If you were trapped by a blizzard and your very survival depended on how well you could work together with a handful of other people, what should you wish for in your team-mates? A goodly dose of emotional intelligence.
That conclusion stems from two independent studies reported in the journal Human Performance. In both studies teams of volunteers were posed the challenge of how to survive in simulation of desperate survival scenarios, like a blizzard. Close to 20 teams were evaluated on how well they came up with solutions that would help them survive.
The champion teams, both studies found, were highest in group emotional intelligence. Intriguingly, when individuals were given the same challenge, their cognitive ability (as measured by SAT scores – these were college students) was the best predictor of survival. But once people were put in a team situation, individual cognitive ability made virtually no difference – instead emotional intelligence made the difference.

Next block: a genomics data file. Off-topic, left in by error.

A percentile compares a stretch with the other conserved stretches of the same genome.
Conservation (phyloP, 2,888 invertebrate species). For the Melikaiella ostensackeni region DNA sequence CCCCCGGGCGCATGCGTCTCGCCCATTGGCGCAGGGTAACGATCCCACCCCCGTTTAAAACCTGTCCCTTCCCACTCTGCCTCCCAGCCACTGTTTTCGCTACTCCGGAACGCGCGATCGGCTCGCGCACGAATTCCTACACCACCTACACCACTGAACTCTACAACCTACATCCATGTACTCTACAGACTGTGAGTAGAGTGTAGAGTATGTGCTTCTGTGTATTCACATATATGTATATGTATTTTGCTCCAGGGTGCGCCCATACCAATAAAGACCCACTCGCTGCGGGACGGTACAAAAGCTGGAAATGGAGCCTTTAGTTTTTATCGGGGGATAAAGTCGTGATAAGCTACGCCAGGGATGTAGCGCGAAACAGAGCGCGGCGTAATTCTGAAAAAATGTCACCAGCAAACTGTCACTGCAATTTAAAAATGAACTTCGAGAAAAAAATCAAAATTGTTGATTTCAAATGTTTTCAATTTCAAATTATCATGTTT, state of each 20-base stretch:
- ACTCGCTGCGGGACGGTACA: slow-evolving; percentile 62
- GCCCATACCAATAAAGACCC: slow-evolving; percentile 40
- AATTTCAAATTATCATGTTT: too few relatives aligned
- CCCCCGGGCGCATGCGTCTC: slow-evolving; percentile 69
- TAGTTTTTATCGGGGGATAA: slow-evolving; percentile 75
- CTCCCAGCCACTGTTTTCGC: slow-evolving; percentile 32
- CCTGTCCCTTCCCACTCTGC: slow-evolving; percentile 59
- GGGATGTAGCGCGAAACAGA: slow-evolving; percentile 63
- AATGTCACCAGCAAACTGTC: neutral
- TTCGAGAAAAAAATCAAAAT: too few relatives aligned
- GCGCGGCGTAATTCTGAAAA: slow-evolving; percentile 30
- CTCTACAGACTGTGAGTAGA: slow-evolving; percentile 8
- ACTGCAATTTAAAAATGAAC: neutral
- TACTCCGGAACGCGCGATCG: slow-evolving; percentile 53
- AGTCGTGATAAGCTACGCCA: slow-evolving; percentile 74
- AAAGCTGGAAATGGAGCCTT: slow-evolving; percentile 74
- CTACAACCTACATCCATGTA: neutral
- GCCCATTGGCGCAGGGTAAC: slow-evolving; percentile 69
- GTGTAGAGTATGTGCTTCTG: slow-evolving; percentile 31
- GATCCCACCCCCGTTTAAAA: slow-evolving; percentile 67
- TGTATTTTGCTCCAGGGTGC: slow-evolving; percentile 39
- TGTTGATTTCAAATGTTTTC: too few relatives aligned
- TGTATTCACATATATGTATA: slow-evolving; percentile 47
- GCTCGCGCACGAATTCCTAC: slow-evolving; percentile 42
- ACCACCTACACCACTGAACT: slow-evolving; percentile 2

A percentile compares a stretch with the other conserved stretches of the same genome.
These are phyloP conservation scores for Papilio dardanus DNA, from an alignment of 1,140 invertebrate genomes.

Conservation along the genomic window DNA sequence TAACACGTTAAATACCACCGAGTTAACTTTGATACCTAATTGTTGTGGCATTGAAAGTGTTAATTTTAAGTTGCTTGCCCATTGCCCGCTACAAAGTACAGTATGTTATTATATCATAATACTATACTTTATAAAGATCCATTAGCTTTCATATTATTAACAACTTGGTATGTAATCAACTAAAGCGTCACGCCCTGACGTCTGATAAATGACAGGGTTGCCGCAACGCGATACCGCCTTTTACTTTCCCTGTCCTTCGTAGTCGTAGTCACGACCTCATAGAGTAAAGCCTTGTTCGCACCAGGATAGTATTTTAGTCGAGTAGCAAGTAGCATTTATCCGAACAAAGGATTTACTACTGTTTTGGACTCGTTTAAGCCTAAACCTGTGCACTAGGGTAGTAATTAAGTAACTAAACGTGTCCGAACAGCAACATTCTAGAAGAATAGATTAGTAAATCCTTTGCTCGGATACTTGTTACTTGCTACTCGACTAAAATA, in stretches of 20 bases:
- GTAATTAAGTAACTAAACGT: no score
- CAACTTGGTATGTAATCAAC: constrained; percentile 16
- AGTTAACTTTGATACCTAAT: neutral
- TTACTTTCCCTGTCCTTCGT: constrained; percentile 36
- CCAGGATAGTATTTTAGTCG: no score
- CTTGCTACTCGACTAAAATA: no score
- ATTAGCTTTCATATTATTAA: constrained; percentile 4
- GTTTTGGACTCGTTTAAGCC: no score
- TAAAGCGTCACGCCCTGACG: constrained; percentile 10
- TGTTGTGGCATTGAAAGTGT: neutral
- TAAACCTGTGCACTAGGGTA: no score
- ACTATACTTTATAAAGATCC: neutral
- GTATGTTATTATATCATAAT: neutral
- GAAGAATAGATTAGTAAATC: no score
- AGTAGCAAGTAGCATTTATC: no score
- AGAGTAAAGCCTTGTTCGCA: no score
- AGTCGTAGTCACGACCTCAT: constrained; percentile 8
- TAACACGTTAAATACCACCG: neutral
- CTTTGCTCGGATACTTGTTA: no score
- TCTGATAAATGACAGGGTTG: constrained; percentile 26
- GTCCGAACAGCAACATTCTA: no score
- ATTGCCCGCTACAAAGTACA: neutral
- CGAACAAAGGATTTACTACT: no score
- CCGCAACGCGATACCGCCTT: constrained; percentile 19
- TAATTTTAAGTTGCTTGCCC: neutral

This makes sense in terms of earlier findings on “group IQ,” the ability of teams to perform well. Research with high-IQ team members found, for instance, that if they did not have the skills of cooperation, negotiation and teamwork, they perform poorly (in part because individual members competed to show who was smarter). As I wrote in Emotional Intelligence (p.160), “The key to a high group IQ is social harmony. This ability, all other things being equal, will make one group especially productive and successful.”
In teamwork, emotional intelligence is the crucial social lubricant, providing the capacity to settle disputes well, brainstorm creatively, and work harmoniously.
This is all the more true for great team leaders. It turns out that team members who scored higher on the ECI, a test of emotional and social competencies, were most likely to emerge as the natural leaders.
For details see:
- Jordan, P. J. & Troth, A. C. (2004). “Managing emotions during team problem solving: Emotional intelligence and conflict resolution.” Human Performance, 17(2), 195-218.
- Offermann, L. R., Bailey, J. R., Vasilopoulos, N. L., Seal, C., & Sass, M. (2004). “The relative contribution of emotional competence and cognitive ability to individual and team performance.” Human Performance, 17(2), 219-243.